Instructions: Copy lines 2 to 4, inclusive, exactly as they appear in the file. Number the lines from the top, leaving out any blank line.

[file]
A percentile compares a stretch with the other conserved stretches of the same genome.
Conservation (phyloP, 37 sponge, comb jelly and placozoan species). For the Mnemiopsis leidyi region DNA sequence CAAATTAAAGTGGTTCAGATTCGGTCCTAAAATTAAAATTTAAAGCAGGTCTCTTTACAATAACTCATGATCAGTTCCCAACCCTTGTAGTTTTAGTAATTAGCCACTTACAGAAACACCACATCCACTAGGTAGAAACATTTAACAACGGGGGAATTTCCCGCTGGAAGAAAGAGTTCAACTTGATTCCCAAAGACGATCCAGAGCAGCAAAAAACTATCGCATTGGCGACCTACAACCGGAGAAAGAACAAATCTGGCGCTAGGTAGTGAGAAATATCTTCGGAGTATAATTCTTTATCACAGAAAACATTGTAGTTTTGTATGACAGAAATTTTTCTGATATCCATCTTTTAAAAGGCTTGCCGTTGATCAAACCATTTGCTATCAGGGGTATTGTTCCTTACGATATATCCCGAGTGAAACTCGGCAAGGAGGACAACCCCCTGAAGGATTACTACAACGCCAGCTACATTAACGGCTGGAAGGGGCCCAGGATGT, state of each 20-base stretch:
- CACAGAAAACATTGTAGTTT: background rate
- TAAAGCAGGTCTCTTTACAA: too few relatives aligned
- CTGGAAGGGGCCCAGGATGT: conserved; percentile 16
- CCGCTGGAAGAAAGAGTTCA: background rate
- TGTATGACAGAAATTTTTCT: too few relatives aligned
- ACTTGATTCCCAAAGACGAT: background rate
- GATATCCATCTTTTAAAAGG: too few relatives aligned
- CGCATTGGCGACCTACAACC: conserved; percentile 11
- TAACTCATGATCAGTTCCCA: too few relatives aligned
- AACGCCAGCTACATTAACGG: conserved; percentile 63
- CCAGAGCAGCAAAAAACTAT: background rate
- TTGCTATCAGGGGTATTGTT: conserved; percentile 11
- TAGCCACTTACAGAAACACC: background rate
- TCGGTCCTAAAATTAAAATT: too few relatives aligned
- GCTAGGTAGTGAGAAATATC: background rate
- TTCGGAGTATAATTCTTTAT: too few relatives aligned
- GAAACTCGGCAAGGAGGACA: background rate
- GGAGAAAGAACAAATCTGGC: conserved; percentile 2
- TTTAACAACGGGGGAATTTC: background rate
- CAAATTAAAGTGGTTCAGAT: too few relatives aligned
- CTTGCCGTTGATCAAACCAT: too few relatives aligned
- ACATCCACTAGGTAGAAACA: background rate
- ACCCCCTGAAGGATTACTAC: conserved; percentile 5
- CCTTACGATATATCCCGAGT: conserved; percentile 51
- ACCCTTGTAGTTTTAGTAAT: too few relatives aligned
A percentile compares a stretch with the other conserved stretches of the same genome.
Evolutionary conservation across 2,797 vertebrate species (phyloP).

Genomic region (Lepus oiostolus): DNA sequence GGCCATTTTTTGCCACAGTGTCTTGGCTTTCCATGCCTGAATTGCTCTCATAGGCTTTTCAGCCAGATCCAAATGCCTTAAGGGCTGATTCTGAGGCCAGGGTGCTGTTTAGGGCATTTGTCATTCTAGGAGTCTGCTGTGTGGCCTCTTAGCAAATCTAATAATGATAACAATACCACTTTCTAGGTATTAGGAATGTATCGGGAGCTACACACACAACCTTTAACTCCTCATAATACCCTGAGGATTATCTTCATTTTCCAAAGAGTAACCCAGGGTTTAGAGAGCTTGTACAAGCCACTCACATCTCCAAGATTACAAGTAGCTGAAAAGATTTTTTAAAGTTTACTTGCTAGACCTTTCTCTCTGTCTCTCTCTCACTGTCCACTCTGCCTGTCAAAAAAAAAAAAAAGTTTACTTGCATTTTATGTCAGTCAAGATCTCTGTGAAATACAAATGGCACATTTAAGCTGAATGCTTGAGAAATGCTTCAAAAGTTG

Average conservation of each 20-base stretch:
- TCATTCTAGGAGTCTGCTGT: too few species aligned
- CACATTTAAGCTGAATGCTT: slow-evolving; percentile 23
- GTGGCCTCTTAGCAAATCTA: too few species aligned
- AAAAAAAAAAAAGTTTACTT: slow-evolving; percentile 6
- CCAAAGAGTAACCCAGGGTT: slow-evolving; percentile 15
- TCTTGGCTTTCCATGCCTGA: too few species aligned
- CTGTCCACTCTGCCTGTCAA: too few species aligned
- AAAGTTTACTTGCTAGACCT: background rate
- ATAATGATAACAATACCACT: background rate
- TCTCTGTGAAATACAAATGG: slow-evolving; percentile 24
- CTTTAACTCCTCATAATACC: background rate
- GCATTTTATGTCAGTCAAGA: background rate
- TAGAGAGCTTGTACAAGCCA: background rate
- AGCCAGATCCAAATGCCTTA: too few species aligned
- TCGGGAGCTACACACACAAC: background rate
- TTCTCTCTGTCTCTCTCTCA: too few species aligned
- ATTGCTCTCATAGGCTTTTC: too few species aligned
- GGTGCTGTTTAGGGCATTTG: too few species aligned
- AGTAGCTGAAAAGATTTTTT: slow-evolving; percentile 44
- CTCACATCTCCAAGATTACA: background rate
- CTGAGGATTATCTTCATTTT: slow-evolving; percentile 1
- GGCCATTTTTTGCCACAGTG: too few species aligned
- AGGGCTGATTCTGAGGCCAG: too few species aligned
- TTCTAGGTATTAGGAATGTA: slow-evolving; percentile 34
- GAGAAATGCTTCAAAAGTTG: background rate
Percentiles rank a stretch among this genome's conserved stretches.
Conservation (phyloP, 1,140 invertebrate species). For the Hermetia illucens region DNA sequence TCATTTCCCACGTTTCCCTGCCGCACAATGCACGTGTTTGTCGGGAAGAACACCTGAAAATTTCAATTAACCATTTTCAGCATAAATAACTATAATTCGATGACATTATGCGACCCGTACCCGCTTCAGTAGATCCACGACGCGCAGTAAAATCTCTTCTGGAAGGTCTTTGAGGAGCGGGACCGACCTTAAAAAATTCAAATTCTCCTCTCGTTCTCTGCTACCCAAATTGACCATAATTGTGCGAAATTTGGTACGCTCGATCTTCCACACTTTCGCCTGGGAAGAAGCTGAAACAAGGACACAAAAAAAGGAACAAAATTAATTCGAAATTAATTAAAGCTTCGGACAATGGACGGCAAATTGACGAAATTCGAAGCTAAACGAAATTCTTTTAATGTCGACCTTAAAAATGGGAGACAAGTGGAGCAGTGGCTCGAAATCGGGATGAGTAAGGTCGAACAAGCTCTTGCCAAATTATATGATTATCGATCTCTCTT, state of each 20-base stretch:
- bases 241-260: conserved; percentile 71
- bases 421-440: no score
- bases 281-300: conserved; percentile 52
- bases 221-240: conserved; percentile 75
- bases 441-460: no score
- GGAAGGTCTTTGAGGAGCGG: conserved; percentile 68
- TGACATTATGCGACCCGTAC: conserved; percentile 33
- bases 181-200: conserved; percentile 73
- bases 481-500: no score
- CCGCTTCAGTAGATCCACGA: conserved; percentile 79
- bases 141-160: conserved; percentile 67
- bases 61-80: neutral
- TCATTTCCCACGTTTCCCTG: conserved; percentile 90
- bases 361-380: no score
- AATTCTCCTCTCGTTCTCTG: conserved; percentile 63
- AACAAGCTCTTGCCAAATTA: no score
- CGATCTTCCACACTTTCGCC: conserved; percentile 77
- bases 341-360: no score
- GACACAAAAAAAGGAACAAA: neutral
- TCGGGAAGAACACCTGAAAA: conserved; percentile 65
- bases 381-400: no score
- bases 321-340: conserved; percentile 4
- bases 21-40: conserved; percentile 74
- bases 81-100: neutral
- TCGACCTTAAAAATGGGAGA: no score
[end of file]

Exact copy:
Conservation (phyloP, 37 sponge, comb jelly and placozoan species). For the Mnemiopsis leidyi region DNA sequence CAAATTAAAGTGGTTCAGATTCGGTCCTAAAATTAAAATTTAAAGCAGGTCTCTTTACAATAACTCATGATCAGTTCCCAACCCTTGTAGTTTTAGTAATTAGCCACTTACAGAAACACCACATCCACTAGGTAGAAACATTTAACAACGGGGGAATTTCCCGCTGGAAGAAAGAGTTCAACTTGATTCCCAAAGACGATCCAGAGCAGCAAAAAACTATCGCATTGGCGACCTACAACCGGAGAAAGAACAAATCTGGCGCTAGGTAGTGAGAAATATCTTCGGAGTATAATTCTTTATCACAGAAAACATTGTAGTTTTGTATGACAGAAATTTTTCTGATATCCATCTTTTAAAAGGCTTGCCGTTGATCAAACCATTTGCTATCAGGGGTATTGTTCCTTACGATATATCCCGAGTGAAACTCGGCAAGGAGGACAACCCCCTGAAGGATTACTACAACGCCAGCTACATTAACGGCTGGAAGGGGCCCAGGATGT, state of each 20-base stretch:
- CACAGAAAACATTGTAGTTT: background rate
- TAAAGCAGGTCTCTTTACAA: too few relatives aligned